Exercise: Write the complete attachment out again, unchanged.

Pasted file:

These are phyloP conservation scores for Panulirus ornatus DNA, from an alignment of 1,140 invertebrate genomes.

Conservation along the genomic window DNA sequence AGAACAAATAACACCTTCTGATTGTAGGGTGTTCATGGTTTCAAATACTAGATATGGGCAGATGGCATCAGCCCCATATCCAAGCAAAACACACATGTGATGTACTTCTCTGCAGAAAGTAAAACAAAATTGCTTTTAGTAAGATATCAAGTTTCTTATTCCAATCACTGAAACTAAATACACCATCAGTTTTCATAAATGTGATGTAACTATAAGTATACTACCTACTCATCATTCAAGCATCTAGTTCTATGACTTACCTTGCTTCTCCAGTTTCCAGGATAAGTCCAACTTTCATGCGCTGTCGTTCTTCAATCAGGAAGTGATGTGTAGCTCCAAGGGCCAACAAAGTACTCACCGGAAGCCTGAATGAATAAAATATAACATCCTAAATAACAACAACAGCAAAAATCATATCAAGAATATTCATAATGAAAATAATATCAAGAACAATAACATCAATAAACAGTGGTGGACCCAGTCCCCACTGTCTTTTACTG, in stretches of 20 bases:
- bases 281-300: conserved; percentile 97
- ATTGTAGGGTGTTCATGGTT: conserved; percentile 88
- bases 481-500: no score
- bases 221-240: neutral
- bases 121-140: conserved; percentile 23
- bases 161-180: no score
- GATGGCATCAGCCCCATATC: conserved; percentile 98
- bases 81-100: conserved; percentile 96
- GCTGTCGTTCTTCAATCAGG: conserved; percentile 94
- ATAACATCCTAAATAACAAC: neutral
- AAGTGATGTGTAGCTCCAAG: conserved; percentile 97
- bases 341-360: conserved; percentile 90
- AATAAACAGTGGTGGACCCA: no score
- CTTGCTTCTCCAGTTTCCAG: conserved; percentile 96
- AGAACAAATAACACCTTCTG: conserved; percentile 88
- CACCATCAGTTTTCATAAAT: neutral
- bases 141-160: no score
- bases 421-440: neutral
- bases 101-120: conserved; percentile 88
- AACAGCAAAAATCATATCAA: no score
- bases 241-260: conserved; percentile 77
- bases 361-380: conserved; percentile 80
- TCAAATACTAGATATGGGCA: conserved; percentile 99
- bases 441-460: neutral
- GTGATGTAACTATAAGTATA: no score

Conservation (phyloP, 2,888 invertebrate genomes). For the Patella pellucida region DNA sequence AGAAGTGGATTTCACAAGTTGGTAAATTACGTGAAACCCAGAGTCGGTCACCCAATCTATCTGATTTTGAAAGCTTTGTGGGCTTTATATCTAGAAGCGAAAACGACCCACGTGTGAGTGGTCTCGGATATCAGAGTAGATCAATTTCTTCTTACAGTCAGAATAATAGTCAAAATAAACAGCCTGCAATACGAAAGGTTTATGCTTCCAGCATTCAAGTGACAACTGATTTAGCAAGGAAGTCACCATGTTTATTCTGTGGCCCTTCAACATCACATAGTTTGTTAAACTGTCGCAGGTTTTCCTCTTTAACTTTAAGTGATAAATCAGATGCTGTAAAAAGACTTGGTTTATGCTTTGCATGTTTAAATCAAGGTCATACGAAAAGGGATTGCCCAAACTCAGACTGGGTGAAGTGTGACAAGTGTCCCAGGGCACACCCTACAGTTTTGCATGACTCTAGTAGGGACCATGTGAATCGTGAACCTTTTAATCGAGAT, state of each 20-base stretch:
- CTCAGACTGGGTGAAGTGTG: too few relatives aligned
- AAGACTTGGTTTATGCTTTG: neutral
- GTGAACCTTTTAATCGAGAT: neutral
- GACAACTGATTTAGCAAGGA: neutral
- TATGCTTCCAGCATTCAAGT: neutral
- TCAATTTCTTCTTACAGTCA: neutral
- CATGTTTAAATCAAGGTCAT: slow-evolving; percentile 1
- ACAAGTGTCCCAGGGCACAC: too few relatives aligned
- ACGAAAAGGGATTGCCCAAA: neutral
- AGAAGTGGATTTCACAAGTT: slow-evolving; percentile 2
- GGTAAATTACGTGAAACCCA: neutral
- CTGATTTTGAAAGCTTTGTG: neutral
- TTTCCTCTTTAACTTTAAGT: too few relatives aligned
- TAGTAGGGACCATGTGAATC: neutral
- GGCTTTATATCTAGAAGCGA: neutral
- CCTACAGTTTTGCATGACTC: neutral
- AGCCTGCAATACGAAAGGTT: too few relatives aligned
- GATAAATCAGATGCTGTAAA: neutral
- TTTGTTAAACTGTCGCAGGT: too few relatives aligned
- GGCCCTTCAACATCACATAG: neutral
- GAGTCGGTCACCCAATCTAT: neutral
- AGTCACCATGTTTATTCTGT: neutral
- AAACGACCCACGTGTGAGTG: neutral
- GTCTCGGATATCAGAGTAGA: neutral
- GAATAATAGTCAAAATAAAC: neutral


These are phyloP conservation scores for Panulirus ornatus DNA, from an alignment of 1,140 invertebrate genomes.

Conservation along the genomic window DNA sequence AGAACAAATAACACCTTCTGATTGTAGGGTGTTCATGGTTTCAAATACTAGATATGGGCAGATGGCATCAGCCCCATATCCAAGCAAAACACACATGTGATGTACTTCTCTGCAGAAAGTAAAACAAAATTGCTTTTAGTAAGATATCAAGTTTCTTATTCCAATCACTGAAACTAAATACACCATCAGTTTTCATAAATGTGATGTAACTATAAGTATACTACCTACTCATCATTCAAGCATCTAGTTCTATGACTTACCTTGCTTCTCCAGTTTCCAGGATAAGTCCAACTTTCATGCGCTGTCGTTCTTCAATCAGGAAGTGATGTGTAGCTCCAAGGGCCAACAAAGTACTCACCGGAAGCCTGAATGAATAAAATATAACATCCTAAATAACAACAACAGCAAAAATCATATCAAGAATATTCATAATGAAAATAATATCAAGAACAATAACATCAATAAACAGTGGTGGACCCAGTCCCCACTGTCTTTTACTG, in stretches of 20 bases:
- bases 281-300: conserved; percentile 97
- ATTGTAGGGTGTTCATGGTT: conserved; percentile 88
- bases 481-500: no score
- bases 221-240: neutral
- bases 121-140: conserved; percentile 23
- bases 161-180: no score
- GATGGCATCAGCCCCATATC: conserved; percentile 98
- bases 81-100: conserved; percentile 96
- GCTGTCGTTCTTCAATCAGG: conserved; percentile 94
- ATAACATCCTAAATAACAAC: neutral
- AAGTGATGTGTAGCTCCAAG: conserved; percentile 97
- bases 341-360: conserved; percentile 90
- AATAAACAGTGGTGGACCCA: no score
- CTTGCTTCTCCAGTTTCCAG: conserved; percentile 96
- AGAACAAATAACACCTTCTG: conserved; percentile 88
- CACCATCAGTTTTCATAAAT: neutral
- bases 141-160: no score
- bases 421-440: neutral
- bases 101-120: conserved; percentile 88
- AACAGCAAAAATCATATCAA: no score
- bases 241-260: conserved; percentile 77
- bases 361-380: conserved; percentile 80
- TCAAATACTAGATATGGGCA: conserved; percentile 99
- bases 441-460: neutral
- GTGATGTAACTATAAGTATA: no score

Conservation (phyloP, 2,888 invertebrate genomes). For the Patella pellucida region DNA sequence AGAAGTGGATTTCACAAGTTGGTAAATTACGTGAAACCCAGAGTCGGTCACCCAATCTATCTGATTTTGAAAGCTTTGTGGGCTTTATATCTAGAAGCGAAAACGACCCACGTGTGAGTGGTCTCGGATATCAGAGTAGATCAATTTCTTCTTACAGTCAGAATAATAGTCAAAATAAACAGCCTGCAATACGAAAGGTTTATGCTTCCAGCATTCAAGTGACAACTGATTTAGCAAGGAAGTCACCATGTTTATTCTGTGGCCCTTCAACATCACATAGTTTGTTAAACTGTCGCAGGTTTTCCTCTTTAACTTTAAGTGATAAATCAGATGCTGTAAAAAGACTTGGTTTATGCTTTGCATGTTTAAATCAAGGTCATACGAAAAGGGATTGCCCAAACTCAGACTGGGTGAAGTGTGACAAGTGTCCCAGGGCACACCCTACAGTTTTGCATGACTCTAGTAGGGACCATGTGAATCGTGAACCTTTTAATCGAGAT, state of each 20-base stretch:
- CTCAGACTGGGTGAAGTGTG: too few relatives aligned
- AAGACTTGGTTTATGCTTTG: neutral
- GTGAACCTTTTAATCGAGAT: neutral
- GACAACTGATTTAGCAAGGA: neutral
- TATGCTTCCAGCATTCAAGT: neutral
- TCAATTTCTTCTTACAGTCA: neutral
- CATGTTTAAATCAAGGTCAT: slow-evolving; percentile 1
- ACAAGTGTCCCAGGGCACAC: too few relatives aligned
- ACGAAAAGGGATTGCCCAAA: neutral
- AGAAGTGGATTTCACAAGTT: slow-evolving; percentile 2
- GGTAAATTACGTGAAACCCA: neutral
- CTGATTTTGAAAGCTTTGTG: neutral
- TTTCCTCTTTAACTTTAAGT: too few relatives aligned
- TAGTAGGGACCATGTGAATC: neutral
- GGCTTTATATCTAGAAGCGA: neutral
- CCTACAGTTTTGCATGACTC: neutral
- AGCCTGCAATACGAAAGGTT: too few relatives aligned
- GATAAATCAGATGCTGTAAA: neutral
- TTTGTTAAACTGTCGCAGGT: too few relatives aligned
- GGCCCTTCAACATCACATAG: neutral
- GAGTCGGTCACCCAATCTAT: neutral
- AGTCACCATGTTTATTCTGT: neutral
- AAACGACCCACGTGTGAGTG: neutral
- GTCTCGGATATCAGAGTAGA: neutral
- GAATAATAGTCAAAATAAAC: neutral